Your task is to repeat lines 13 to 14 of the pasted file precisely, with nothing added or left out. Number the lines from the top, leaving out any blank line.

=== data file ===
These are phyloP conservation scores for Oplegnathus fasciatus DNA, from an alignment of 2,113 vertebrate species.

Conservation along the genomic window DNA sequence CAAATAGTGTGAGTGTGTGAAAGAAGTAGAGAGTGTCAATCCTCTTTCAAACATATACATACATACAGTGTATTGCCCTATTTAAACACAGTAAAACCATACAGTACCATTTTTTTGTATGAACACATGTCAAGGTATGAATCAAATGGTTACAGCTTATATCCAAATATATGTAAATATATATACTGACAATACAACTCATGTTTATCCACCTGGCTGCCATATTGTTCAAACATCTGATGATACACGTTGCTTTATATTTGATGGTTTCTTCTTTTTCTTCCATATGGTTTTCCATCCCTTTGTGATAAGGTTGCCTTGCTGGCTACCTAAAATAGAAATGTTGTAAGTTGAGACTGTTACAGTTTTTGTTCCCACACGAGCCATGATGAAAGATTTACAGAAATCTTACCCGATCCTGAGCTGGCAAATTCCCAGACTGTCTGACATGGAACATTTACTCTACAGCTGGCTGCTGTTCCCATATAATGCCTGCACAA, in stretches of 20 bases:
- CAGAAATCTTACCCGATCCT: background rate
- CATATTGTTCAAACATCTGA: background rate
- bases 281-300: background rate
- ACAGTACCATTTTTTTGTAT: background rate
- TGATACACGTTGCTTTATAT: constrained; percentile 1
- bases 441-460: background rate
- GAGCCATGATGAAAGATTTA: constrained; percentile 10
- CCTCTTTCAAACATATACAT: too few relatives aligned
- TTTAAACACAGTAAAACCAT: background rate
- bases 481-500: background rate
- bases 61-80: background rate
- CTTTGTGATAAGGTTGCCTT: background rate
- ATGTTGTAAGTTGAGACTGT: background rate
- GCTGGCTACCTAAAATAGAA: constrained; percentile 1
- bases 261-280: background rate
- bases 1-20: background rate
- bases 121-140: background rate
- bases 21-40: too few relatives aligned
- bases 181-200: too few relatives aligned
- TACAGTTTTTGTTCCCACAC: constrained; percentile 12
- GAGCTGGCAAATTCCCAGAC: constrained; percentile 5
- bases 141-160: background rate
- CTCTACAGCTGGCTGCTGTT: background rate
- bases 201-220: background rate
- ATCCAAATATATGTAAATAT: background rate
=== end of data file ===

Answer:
- bases 61-80: background rate
- CTTTGTGATAAGGTTGCCTT: background rate